Do vasoactive intestinal peptide (VIP)-and nitric oxide synthase-immunoreactive terminals synapse exclusively with VIP cell bodies in the submucous plexus of the guinea-pig ileum?
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Li, ZS and Young, HM and Furness, JB, Do vasoactive intestinal peptide (VIP)-and nitric oxide synthase-immunoreactive terminals synapse exclusively with VIP cell bodies in the submucous plexus of the guinea-pig ileum?, Cell and Tissue Research, 281, (3) pp. 485-491. ISSN 0302-766X (1995) [Refereed Article]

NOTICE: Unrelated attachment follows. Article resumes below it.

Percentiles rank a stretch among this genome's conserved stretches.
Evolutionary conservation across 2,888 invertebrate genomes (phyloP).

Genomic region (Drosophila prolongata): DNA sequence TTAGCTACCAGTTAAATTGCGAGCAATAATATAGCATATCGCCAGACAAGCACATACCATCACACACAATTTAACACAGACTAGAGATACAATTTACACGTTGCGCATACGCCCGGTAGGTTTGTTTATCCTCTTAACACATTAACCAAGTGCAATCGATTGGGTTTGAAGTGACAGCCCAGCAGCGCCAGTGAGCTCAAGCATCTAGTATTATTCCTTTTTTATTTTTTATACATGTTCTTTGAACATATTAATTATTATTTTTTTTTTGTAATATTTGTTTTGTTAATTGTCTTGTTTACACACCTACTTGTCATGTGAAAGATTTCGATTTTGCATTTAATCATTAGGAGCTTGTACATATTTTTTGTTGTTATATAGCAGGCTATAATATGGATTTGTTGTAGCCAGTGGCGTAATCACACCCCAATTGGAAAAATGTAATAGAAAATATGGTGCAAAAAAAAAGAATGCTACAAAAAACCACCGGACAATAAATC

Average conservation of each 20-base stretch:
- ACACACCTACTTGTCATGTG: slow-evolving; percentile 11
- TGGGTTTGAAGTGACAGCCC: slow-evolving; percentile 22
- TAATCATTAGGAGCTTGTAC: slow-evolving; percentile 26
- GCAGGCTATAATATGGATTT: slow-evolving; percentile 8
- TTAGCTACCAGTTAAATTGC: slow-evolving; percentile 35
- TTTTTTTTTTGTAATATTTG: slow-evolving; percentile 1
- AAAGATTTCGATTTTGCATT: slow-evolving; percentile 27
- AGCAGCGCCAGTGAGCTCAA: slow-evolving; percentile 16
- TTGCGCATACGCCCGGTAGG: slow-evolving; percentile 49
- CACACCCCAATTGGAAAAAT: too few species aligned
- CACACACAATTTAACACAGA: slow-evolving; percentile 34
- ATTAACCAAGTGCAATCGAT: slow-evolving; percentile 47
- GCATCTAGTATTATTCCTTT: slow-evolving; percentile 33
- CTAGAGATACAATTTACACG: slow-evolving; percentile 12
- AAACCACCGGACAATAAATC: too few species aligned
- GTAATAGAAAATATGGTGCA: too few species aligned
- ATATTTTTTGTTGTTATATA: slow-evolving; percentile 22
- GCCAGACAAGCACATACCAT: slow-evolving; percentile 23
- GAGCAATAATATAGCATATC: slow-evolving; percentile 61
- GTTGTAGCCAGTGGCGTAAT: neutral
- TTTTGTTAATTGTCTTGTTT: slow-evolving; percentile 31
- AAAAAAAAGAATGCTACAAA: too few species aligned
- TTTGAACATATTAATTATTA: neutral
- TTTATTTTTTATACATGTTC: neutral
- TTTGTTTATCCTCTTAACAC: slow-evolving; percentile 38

In the submucous plexus of the guinea-pig ileum, previous light-microscopic studies have revealed that vasoactive intestinal peptide (VIP)-immunoreactive and nitric oxide synthase (NOS)-immunoreactive terminals are found predominantly in association with VIP-immunoreactive nerve cell bodies. In this study, double-label immunohistochemistry at the light-microscopic level demonstrated co-localization of NOS-immunoreactivity and VIP-immunoreactivity in axon terminals in submucous ganglia. About 90% of nerve fibres with NOS-immunoreactivity or VIP-immunoreactivity were immunoreactive for both antigens; only about 10% of labelled varicosities contained only NOS-immunoreactivity or VIP-immunoreactivity. The VIP/NOS varicosities were more often seen in the central parts of the ganglia, close to the VIP-immunoreactive cell bodies. Ultrastructural immunocytochemistry with antibodies to VIP was used to determine if NOS/VIP terminals synapse exclusively with VIP-immunoreactive nerve cell bodies. We examined the targets of VIP-immunoreactive boutons in two submucous ganglia from different animals. Serial ultrathin sections were taken through the ganglia after they had been processed for VIP immunocytochemistry. For each cell body, the number of VIP inputs (synapses and close contacts) was determined. The number of VIP-immunoreactive synapses received by the cell bodies of submucous neurons varied from 0-4 and the number of VIP-immunoreactive close contacts varied from 3-10. There was no significant difference between VIP-immunoreactive nerve cell bodies and non-VIP nerve cell bodies in the number of VIP-immunoreactive synapses and close contacts they received. Thus, the implication from light microscopy that NOS/VIP terminals end predominantly on VIP nerve cells was not vindicated by electron microscopy. © 1995 Springer-Verlag.
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